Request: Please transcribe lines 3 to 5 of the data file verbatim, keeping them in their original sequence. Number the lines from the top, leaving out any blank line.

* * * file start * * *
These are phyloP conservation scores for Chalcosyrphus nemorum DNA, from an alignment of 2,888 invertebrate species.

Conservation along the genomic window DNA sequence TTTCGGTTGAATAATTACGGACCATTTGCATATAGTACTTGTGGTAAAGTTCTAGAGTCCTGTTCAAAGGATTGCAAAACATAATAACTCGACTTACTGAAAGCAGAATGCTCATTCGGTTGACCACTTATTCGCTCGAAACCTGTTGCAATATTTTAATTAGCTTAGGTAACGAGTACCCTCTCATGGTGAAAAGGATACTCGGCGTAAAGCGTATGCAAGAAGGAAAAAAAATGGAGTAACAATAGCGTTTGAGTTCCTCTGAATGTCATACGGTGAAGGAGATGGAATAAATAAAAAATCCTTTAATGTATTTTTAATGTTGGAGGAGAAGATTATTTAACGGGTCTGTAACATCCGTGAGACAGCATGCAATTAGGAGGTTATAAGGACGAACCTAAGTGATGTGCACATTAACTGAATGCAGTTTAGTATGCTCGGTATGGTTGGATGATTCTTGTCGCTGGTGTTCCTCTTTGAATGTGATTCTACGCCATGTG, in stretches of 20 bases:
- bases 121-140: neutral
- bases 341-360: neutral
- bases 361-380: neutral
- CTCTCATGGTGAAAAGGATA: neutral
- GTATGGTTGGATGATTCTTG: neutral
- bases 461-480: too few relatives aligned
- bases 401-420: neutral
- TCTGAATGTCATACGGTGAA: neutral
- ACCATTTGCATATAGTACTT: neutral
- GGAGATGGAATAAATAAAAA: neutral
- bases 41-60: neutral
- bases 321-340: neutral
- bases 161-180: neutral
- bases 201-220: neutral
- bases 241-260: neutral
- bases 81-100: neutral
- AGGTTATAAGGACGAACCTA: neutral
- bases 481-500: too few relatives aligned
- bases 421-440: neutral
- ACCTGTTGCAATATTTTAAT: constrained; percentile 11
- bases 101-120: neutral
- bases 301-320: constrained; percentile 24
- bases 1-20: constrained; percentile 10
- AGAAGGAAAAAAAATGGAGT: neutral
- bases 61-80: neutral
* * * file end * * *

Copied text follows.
- bases 121-140: neutral
- bases 341-360: neutral
- bases 361-380: neutral